Healthy habits at work, at home, and at the 2019 World Cup: An interview with Regence client success manager Emily Boscacci

August 15, 2019
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By Regence

Main photo: Emily (pictured right) and A.D. at the 2019 World Cup Quarterfinal win

Regence believes that fostering a healthy workforce helps us better serve our members. In honor of National Wellness Month, today we kick off a new blog series highlighting the employees and practices that help foster a culture of wellness within our own walls.

Emily Boscacci has turned a personal passion for health into a career. As a member of Regence’s Human Performance and Wellbeing (HPW) team, Emily develops wellness programs that meet individual employee needs and goals. There’s no one-size-fits-all solution; each of Regence’s clients presents different challenges and opportunities. Emily shared more about her job, how she practices healthy habits, and what it was like to cheer on the US Women’s National Team during the 2019 World Cup in France.  Answers have been edited for brevity and clarity.

How would you describe your job on a day-to-day basis?
I work with employers to figure out what kind of wellness program can best support their employees’ health and wellbeing. This includes developing strategies and programs, launching specific activities and solutions, then—and most importantly—evaluating results over time to understand what worked best.

What do you like most about your job?
I love meeting with clients and their employees in person to better understand the culture of different organizations and industries. Many Regence clients are innovative in their own fields, so it’s a unique way to apply this same innovation and energy toward developing workplace wellness programs. In-person visits give me a chance to see the microcultures within a workforce, connect with different leaders and team members, and really understand their vision for wellness.

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Emily running in Lyon, France

As a Regence employee, what works best with your own workplace programs?
We try to be creative, putting a personal spin to something like a steps challenge, such as infusing a pop culture element (Avengers theme, anyone?). It’s important to identify a theme and then make it fun for our employees. Taking a team-based approach has also worked well since people often like working together toward a common goal. We also have a large remote workforce, which means we need to find ways to make health and wellness innovative, fun, meaningful and holistic, including diverse programs, webinars, and other resources.

What makes Regence different when it comes to helping employers with health and wellness?
For years we’ve helped Regence members with their physical health, emotional health and financial health. Now, there’s a shift to also look at human performance, recognizing how career development and workplace performance support both individual and organizational success.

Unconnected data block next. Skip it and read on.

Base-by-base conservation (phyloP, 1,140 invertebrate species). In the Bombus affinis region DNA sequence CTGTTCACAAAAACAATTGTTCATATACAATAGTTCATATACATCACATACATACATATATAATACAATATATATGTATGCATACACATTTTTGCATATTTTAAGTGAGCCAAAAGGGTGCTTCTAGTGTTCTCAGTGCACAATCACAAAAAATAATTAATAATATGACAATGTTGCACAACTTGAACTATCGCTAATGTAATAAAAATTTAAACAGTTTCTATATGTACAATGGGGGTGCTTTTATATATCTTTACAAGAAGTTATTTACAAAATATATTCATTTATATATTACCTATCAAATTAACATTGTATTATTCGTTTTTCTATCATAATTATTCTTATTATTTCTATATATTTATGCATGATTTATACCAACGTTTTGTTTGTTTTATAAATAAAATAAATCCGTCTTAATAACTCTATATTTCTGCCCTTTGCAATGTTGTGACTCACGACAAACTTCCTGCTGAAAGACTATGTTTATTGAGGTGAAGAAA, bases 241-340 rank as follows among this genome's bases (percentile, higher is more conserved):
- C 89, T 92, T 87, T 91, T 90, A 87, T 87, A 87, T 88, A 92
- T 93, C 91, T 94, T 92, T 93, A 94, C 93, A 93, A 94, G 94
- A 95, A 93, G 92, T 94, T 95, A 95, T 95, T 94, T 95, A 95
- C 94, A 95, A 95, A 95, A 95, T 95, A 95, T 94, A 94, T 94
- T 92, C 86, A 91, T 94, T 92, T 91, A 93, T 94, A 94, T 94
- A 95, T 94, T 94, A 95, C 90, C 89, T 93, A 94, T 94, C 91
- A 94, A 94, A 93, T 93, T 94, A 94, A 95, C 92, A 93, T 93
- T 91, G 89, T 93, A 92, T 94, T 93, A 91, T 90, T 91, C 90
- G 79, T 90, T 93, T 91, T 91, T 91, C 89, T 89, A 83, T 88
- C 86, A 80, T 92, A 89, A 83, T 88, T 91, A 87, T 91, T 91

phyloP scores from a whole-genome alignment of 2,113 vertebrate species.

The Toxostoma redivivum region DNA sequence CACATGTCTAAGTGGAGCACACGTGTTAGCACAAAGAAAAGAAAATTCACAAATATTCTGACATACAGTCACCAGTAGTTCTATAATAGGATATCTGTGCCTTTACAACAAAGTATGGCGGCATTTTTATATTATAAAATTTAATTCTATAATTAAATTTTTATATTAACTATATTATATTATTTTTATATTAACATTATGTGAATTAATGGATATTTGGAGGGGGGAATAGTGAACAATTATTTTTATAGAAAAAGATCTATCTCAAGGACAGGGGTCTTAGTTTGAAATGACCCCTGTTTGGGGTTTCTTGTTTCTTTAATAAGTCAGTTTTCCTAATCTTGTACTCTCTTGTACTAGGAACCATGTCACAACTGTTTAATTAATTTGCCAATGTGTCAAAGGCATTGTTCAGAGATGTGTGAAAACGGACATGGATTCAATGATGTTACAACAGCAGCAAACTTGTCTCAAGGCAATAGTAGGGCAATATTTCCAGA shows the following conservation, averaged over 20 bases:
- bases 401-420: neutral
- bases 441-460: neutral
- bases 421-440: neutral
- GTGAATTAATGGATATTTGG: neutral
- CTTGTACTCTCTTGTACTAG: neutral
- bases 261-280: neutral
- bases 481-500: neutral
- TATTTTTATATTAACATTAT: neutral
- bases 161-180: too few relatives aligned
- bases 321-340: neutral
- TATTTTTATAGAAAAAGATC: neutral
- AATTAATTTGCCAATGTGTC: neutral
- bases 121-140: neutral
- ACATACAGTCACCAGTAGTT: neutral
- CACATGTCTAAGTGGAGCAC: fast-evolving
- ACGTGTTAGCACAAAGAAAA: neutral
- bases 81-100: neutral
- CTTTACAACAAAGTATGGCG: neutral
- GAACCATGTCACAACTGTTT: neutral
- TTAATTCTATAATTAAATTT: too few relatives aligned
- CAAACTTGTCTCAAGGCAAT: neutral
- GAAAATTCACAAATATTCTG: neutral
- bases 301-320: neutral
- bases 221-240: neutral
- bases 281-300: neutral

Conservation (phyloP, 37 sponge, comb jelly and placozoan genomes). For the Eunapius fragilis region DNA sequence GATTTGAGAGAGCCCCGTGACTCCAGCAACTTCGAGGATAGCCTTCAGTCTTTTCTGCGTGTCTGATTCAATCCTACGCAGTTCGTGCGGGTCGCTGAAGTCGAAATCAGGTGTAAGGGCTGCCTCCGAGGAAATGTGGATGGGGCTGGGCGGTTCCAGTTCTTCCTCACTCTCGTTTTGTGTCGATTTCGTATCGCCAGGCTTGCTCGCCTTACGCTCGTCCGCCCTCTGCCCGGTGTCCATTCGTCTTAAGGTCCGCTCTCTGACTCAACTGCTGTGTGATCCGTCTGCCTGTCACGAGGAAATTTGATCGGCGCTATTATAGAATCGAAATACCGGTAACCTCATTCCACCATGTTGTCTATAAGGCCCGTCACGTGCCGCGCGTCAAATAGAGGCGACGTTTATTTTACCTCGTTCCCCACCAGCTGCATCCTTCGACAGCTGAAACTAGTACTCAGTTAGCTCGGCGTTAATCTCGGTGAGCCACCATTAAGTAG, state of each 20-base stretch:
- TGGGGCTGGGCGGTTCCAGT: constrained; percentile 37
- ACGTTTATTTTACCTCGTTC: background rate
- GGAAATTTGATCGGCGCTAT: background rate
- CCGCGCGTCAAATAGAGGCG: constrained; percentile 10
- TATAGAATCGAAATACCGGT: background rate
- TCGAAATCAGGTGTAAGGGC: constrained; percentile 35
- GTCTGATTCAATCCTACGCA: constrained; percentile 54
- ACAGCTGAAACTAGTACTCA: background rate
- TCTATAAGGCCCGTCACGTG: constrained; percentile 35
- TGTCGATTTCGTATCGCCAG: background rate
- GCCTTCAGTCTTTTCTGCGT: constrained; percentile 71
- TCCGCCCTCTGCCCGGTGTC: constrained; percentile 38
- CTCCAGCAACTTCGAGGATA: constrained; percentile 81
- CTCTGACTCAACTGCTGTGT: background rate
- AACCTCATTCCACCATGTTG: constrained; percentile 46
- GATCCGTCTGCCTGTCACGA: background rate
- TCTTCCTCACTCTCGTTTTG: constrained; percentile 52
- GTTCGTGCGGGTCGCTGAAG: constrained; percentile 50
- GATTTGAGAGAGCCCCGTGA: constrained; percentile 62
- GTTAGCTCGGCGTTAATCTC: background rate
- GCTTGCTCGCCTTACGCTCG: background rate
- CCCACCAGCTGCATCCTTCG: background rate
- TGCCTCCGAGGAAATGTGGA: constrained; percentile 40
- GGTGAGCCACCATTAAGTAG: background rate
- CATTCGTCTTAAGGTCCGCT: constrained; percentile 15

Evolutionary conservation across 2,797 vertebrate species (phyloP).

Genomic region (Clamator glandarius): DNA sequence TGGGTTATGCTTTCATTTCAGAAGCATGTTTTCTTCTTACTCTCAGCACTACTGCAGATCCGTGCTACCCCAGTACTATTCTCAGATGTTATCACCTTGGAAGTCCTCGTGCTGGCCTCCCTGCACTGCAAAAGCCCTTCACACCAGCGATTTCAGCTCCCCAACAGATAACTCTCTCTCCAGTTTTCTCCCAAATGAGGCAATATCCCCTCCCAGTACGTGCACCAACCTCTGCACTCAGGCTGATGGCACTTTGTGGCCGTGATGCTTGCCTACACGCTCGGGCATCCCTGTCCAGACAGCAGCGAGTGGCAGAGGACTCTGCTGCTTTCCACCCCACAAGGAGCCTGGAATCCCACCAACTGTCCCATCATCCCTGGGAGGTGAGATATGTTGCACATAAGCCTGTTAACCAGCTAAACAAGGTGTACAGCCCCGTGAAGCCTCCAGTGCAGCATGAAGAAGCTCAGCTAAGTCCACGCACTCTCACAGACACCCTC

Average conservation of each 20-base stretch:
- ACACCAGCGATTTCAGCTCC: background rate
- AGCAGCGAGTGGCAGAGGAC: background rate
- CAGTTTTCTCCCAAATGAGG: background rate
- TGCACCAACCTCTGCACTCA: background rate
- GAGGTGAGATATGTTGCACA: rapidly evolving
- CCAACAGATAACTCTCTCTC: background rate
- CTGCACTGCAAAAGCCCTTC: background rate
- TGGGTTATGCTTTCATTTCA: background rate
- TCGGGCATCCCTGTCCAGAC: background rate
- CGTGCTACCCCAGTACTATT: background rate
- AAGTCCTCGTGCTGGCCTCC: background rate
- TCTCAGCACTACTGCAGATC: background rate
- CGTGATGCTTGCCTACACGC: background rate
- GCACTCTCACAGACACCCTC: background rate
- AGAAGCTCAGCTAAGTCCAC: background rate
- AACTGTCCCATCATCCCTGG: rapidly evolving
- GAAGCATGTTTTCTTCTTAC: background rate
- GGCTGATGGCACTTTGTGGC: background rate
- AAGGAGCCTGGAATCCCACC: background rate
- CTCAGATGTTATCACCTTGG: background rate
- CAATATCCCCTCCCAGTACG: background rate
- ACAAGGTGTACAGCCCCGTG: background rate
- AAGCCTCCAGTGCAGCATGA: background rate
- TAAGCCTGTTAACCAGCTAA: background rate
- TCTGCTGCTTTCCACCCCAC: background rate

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2019 World Cup Final Champions

You recently joined your fiancé while she competed in the 2019 World Cup with the U.S. National Women’s Soccer Team. From the perspective of a wellness expert, what was that experience like?
It was amazing on many levels. My fiancé, Adrianna, who goes by A.D., worked hard to get there so it was great to support her in this way. I spent over three weeks in France, staying with the soccer friends and family program. A.D. and I saw each other every other or every three days, so time spent with loved ones is cherished and good for them from an emotional wellbeing perspective. It was also incredible to see just how much they track their health and wellness holistically, everything from daily reports on muscle soreness, sleep patterns, anxiety and other areas. A.D. and all the other players do this year-round to reach their full potential.

While on the road, I don’t normally set rules for myself, but since I was in France for three weeks during the World Cup, I made three for myself to help stay healthy:

  • Always take the stairs, which included walking up and down to my eighth-floor hotel room.
  • Walk as much as possible, skipping the metro system to get extra steps in.
  • Do two sets of 25 pushups each day at a minimum.

Not a huge habit at all compared to these world-class athletes, but it gave some consistency. I usually ended up doing a bit more and it was great to have a solid baseline to build on.

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2019 World Cup Trophy

If you had to choose one tip to give for living healthy, what would it be?
Find ways to fit wellness-related activities and healthy behaviors into your daily routine. This way you don’t always have to make a conscious effort to move or eat better, especially when time is short. Identify the things you do every day that either contribute to or take away from your overall wellbeing, then start with making small adjustments. Years ago, I started biking to work, first with a short ride to a train stop. Now I’ve worked up to biking an hour each way to work, which is something I remember thinking was crazy when I first started.

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Emily and A.D. at The ESPYS

 

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